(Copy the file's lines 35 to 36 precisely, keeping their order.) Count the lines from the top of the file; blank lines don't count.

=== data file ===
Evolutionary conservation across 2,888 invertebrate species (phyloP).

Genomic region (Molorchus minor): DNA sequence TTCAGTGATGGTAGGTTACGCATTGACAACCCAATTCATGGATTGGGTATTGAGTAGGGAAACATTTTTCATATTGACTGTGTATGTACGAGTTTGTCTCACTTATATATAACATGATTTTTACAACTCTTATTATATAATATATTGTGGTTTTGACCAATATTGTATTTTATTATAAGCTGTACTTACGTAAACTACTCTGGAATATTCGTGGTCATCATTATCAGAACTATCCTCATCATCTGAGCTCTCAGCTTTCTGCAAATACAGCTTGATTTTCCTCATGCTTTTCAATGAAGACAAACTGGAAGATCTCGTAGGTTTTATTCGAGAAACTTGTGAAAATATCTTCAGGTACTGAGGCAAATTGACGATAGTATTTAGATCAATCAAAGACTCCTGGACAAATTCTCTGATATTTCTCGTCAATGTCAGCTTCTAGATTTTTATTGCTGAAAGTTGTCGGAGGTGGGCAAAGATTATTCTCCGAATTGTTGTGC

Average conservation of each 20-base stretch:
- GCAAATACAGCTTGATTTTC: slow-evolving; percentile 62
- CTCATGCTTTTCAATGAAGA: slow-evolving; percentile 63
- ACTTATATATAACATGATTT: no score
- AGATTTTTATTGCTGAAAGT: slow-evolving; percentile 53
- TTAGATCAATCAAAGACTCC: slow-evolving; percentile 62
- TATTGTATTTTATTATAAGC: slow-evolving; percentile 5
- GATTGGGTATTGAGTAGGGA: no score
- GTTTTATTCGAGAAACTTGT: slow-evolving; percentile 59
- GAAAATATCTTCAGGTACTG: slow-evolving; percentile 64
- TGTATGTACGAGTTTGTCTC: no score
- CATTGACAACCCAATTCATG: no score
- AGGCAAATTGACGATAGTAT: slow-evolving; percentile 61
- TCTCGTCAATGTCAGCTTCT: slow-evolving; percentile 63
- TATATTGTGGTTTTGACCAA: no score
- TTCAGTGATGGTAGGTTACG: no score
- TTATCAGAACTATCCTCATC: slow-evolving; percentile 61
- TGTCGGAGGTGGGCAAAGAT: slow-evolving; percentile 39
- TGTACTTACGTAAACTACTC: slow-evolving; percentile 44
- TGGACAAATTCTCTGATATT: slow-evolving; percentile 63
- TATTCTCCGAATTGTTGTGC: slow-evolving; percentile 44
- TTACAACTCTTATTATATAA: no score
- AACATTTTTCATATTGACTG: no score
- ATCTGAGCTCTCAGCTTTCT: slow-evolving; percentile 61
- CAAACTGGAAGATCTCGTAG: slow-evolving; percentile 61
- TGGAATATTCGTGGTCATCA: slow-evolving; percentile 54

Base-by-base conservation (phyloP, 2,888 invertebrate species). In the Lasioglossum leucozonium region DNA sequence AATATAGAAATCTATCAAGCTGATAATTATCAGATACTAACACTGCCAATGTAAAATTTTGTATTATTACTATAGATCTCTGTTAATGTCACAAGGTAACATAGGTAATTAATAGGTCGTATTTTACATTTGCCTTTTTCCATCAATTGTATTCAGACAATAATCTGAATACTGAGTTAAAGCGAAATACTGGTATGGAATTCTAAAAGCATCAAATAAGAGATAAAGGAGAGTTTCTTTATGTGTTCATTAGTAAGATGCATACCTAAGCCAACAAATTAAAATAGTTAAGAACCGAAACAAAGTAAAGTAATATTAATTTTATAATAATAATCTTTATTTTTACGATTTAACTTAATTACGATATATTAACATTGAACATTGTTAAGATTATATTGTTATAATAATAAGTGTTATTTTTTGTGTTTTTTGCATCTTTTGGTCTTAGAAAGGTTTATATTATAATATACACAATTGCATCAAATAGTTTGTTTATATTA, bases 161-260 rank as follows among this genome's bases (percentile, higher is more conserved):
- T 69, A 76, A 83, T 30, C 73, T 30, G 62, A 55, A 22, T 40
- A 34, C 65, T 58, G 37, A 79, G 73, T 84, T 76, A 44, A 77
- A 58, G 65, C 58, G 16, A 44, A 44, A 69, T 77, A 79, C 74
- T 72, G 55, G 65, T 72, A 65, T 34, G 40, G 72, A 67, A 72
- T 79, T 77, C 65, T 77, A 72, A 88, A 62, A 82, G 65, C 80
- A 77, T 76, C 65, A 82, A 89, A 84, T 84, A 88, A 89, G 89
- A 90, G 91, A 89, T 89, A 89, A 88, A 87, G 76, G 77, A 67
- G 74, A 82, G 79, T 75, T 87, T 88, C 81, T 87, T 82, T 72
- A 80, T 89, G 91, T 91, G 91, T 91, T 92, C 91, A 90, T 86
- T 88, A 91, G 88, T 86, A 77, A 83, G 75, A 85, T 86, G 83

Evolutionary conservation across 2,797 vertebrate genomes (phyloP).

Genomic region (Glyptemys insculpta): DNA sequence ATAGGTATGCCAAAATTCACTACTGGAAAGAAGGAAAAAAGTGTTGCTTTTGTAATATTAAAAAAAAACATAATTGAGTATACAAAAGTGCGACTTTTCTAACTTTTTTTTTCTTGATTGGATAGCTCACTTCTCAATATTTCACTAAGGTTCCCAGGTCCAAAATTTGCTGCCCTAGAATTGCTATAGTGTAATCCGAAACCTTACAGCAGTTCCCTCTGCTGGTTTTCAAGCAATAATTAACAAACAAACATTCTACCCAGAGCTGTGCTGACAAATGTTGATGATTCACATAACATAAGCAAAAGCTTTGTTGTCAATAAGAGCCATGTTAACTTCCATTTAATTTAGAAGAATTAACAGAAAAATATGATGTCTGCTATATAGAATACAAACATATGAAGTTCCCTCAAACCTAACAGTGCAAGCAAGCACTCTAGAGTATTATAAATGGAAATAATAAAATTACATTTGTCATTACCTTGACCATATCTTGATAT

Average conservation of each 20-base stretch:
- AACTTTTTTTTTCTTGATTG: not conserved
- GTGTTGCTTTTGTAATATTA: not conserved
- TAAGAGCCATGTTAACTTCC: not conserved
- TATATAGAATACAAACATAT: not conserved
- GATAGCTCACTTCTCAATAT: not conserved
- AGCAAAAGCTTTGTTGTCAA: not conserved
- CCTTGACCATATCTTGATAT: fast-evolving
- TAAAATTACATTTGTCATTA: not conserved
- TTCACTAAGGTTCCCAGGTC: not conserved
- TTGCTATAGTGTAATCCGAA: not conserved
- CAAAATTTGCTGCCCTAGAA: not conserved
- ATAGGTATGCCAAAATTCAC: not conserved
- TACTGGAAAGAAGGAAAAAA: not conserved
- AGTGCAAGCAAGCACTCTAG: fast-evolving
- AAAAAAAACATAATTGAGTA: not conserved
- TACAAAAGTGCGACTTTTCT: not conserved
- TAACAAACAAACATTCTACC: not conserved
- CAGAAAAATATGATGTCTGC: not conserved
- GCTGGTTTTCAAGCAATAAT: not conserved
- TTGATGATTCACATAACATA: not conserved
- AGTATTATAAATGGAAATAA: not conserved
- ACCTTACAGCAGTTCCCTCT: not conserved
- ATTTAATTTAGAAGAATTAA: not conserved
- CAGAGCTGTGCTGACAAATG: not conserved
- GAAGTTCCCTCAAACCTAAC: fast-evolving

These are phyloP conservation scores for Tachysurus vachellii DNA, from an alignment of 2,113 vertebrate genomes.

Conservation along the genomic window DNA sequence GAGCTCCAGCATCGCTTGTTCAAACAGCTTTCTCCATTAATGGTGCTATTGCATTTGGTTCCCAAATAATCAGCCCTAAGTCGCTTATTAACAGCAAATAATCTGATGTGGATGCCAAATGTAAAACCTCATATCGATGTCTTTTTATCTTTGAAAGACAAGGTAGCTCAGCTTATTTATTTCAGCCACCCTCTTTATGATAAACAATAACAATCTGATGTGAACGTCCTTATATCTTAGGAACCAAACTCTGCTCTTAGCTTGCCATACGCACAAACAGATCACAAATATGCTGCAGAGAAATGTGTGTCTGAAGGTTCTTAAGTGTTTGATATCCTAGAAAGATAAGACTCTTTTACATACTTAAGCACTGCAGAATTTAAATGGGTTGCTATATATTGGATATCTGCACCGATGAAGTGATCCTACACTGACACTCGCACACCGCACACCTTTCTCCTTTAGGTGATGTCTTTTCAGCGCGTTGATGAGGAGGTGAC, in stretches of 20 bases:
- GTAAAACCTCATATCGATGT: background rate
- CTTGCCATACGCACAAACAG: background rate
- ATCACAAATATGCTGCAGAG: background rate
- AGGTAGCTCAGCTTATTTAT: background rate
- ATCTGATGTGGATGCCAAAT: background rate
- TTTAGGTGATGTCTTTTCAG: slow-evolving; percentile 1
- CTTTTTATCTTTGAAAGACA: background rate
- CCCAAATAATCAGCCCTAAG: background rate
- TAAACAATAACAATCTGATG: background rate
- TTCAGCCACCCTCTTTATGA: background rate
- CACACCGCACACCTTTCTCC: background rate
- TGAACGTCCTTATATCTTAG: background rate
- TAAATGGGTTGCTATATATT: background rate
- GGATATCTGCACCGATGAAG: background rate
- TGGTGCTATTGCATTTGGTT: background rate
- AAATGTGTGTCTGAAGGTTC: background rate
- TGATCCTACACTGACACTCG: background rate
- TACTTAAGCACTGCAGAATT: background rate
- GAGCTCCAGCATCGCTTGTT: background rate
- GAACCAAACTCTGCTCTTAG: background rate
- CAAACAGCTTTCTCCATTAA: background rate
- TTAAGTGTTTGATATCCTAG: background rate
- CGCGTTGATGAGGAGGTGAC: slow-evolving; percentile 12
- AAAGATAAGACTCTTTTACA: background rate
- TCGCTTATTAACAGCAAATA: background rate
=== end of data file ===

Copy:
- A 77, T 76, C 65, A 82, A 89, A 84, T 84, A 88, A 89, G 89
- A 90, G 91, A 89, T 89, A 89, A 88, A 87, G 76, G 77, A 67